But there are things you can do to shorten that timeframe. I knew two people looking for work in the UK, both in the same field. One is a friend who is creative and proactive - she found a great job within 6 weeks of losing her last job. The other is a family member who is more old-fashioned in his search methodology - looking at job boards and talking to agencies - he's still unemployed after 5 months.
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Old Jul 18th 2011, 5:05 pm
  #22  
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Default Re: Major current problems in the UK?

Originally Posted by sallysimmons View Post
To add to this, I would say don't rely on classified ads when you get back. Be proactive about your search so you can find opportunities before they arise. Look for books on proactive job search to get tips, but examples would be building and actively using a LinkedIn profile to make connections, and walking in to companies with a copy of your CV. Agencies are OK, but don't expect them to be the solution.

The average job search in the US right now is 43 weeks - that's 10 months. Since unemployment is lower in the UK, DDL's 6 months sounds realistic.

But there are things you can do to shorten that timeframe. I knew two people looking for work in the UK, both in the same field. One is a friend who is creative and proactive - she found a great job within 6 weeks of losing her last job. The other is a family member who is more old-fashioned in his search methodology - looking at job boards and talking to agencies - he's still unemployed after 5 months.
Agencies are a good place to start and with all things, if you want to get something done, you have to do it yourself, so pestering them on a daily basis usually helps. Contacting companies directly is another excellent way to get your foot in the door, though going door-to-door is something I would not reccommend. Never worked with any organisation that takes those sorts of CV's seriously....

You need to stay on top of the search and contacts companies/ agencies / contacts you have aeveryday until you get to see someone. Then it's all down to you to sell yourself to the best of your ability and hope for the best.

Classifieds are a good way to see who's got openings, but responding to those sorts of ads hardly ever pays dividends.
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Old Jul 18th 2011, 6:41 pm
  #23  
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Default Re: Major current problems in the UK?

Originally Posted by Face81 View Post
Agencies are a good place to start and with all things, if you want to get something done, you have to do it yourself, so pestering them on a daily basis usually helps. Contacting companies directly is another excellent way to get your foot in the door, though going door-to-door is something I would not reccommend. Never worked with any organisation that takes those sorts of CV's seriously....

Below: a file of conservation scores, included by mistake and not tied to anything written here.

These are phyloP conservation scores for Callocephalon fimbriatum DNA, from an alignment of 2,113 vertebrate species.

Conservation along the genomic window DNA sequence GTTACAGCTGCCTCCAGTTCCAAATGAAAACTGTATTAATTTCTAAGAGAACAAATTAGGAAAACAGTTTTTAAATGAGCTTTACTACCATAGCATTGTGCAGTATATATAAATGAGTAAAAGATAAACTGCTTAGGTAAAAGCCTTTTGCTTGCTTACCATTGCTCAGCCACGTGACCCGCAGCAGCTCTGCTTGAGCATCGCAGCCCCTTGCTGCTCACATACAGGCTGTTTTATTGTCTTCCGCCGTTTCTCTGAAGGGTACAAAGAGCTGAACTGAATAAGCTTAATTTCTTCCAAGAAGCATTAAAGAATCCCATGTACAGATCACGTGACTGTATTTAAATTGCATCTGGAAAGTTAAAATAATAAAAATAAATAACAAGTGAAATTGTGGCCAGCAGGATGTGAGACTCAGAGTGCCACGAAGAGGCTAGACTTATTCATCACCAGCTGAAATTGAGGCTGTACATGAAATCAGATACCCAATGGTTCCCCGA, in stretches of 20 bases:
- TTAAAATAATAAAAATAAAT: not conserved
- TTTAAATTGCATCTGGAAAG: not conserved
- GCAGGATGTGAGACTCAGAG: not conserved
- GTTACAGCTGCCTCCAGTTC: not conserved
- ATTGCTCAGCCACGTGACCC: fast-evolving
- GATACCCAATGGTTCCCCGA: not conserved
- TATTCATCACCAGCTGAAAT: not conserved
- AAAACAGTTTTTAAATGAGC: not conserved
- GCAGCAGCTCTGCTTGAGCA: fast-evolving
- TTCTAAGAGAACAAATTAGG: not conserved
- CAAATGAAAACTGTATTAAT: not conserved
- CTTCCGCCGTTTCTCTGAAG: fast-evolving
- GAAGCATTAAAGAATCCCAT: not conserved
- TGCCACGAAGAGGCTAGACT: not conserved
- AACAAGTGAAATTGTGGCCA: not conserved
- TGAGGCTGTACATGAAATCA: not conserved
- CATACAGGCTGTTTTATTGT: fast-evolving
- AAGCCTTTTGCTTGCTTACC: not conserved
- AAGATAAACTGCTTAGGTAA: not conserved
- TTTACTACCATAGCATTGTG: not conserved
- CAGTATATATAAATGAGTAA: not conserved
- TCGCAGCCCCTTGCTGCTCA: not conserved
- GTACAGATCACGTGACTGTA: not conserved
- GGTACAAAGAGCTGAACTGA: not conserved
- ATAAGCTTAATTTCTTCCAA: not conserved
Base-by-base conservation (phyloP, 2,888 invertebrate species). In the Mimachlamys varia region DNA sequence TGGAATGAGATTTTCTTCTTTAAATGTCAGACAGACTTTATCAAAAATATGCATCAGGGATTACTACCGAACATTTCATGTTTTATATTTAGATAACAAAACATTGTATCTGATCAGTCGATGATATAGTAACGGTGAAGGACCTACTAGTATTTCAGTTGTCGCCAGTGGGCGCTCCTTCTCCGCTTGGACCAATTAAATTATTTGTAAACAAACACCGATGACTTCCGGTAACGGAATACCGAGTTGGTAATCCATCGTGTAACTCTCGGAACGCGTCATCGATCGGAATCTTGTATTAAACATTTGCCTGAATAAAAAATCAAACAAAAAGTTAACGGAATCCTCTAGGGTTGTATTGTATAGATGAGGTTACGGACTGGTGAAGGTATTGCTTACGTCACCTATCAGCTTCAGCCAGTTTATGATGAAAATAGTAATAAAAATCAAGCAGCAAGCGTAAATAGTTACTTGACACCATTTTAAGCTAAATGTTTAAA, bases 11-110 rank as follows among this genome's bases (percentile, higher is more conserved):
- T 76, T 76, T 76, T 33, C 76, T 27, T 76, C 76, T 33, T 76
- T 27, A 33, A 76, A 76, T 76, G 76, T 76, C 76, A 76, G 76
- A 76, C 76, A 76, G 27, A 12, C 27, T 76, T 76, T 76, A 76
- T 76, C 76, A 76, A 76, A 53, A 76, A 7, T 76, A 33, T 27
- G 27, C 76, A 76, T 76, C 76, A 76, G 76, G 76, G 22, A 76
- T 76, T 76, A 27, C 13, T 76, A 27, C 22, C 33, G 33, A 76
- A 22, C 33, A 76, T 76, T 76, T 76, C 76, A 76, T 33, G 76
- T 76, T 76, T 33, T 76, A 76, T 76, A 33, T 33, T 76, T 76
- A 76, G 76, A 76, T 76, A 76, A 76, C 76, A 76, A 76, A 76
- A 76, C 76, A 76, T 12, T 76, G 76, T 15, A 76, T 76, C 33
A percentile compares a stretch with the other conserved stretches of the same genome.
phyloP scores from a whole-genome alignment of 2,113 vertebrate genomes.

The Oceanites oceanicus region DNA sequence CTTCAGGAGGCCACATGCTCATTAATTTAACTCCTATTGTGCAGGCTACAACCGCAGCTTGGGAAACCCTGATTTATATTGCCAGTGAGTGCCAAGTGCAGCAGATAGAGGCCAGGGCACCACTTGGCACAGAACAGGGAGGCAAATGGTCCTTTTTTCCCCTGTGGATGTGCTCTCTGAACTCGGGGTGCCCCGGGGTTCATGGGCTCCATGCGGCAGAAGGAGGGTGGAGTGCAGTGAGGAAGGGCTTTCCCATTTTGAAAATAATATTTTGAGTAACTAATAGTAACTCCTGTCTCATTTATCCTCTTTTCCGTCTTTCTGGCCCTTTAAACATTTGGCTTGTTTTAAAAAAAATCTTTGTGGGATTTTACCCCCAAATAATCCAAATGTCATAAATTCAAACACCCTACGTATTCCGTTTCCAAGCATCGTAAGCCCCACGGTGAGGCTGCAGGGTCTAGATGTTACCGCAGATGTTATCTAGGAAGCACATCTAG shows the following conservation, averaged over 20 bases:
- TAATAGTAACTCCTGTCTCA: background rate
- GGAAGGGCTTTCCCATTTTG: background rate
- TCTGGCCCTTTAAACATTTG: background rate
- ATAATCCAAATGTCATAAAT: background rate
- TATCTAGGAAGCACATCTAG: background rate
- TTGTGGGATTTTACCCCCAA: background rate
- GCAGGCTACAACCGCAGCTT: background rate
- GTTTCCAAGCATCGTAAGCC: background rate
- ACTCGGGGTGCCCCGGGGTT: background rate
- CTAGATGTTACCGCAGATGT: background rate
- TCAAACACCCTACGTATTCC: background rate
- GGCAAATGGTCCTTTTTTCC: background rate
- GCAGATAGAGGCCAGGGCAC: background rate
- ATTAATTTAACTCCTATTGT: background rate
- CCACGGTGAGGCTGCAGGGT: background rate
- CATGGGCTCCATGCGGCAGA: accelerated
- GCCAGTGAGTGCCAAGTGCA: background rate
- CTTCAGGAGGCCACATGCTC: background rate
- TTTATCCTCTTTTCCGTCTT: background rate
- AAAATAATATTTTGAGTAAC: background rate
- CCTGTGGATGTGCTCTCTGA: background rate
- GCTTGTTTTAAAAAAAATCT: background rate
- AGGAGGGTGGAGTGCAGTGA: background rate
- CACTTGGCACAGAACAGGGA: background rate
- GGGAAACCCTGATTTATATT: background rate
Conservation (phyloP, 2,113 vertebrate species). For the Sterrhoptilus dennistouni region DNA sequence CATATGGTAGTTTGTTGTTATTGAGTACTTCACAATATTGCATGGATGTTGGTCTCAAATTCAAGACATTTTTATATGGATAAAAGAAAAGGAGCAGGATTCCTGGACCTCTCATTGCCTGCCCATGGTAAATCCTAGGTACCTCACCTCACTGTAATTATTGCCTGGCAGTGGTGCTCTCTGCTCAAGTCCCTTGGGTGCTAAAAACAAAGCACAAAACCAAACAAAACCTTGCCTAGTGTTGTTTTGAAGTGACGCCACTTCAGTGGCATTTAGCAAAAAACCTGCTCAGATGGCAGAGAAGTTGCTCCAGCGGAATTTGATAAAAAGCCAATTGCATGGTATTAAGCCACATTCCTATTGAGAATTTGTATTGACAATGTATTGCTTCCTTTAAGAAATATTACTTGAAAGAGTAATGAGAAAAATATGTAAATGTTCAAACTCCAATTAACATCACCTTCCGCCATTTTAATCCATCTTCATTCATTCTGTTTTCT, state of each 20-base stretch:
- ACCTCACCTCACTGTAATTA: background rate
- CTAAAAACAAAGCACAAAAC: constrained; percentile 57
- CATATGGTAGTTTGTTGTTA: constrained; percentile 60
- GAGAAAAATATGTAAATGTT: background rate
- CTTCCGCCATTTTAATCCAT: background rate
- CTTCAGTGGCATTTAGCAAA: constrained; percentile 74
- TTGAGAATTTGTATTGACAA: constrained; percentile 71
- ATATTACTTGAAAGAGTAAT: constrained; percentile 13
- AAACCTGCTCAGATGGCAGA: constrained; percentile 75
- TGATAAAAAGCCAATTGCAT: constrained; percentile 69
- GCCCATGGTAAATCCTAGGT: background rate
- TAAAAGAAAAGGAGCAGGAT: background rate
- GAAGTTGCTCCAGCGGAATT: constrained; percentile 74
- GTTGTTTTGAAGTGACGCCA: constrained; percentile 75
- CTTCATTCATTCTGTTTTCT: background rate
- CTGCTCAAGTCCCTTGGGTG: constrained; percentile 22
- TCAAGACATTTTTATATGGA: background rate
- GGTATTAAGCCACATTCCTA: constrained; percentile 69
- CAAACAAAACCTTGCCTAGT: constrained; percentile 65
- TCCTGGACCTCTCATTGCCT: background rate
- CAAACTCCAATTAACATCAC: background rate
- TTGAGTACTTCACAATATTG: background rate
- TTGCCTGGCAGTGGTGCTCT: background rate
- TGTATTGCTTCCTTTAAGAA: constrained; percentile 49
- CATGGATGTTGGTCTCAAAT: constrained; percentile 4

I guess every hiring manager is different but I disagree with this. That's how I got my first two jobs back when I lived in the UK and how my brother got his last job. Why would a CV dropped off personally be any less desirable than one mailed in?

The benefit of going personally is the chance to strike up conversation with a receptionist or assistant - doesn't always work but it often does - and that way they'll make sure your CV gets to the right person. Phoning is also sometimes effective.

The problem with agencies is that they only have an incentive to help you with jobs that are on their books - which lots of them won't be. Too many people think 'oh well all the agencies know me now' but lots of people won't be using an agency to fill a slot and so that person misses out.

And I can't say 'LinkedIn' enough times! if you're looking for a job and you're not on LinkedIn with a killer profile, you're shooting yourself in the foot.
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Old Jul 18th 2011, 7:28 pm
  #24  
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Default Re: Major current problems in the UK?

Originally Posted by Face81 View Post
Classifieds are a good way to see who's got openings, but responding to those sorts of ads hardly ever pays dividends.

But as with everything: there are always exceptions to this rule.

I answered a classified ad almost immediately after we arrived back in the UK last year. It was a small law firm in Windsor. I was called in for an interview, and was hired for the job. I quit after working there for 1/2 a day (long story, loads of red flags).

But just to say: If you want to work local for a small company (and, depending upon the company, just because it's small doesn't mean it won't pay well; case in point: law firms), many of these types of businesses still choose to advertise in the local newspaper instead of going with an agency and having to pay agency fees.
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Old Jul 18th 2011, 8:41 pm
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Default Re: Major current problems in the UK?

Originally Posted by sallysimmons View Post
Since unemployment is lower in the UK
Official statistics are quite confusing and often appear to contradict each other, making it difficult to place much reliability on them, speaking from a UK perspective. It was officially announced recently that unemployment in the UK had fallen last month, albeit by a minimal amount, yet at the same time the number of people signing on for JSA (Job Seekers' Allowance) had increased fairly substantially. With so many different types of social welfare benefits on offer here in the UK at the present time it's never quite clear what the true figure of the number of active, able bodied working age people here who are truly looking for work. One of the main conditions of eligibility for receiving JSA is actual proof of evidence of an active work search acceptable by the benefits office.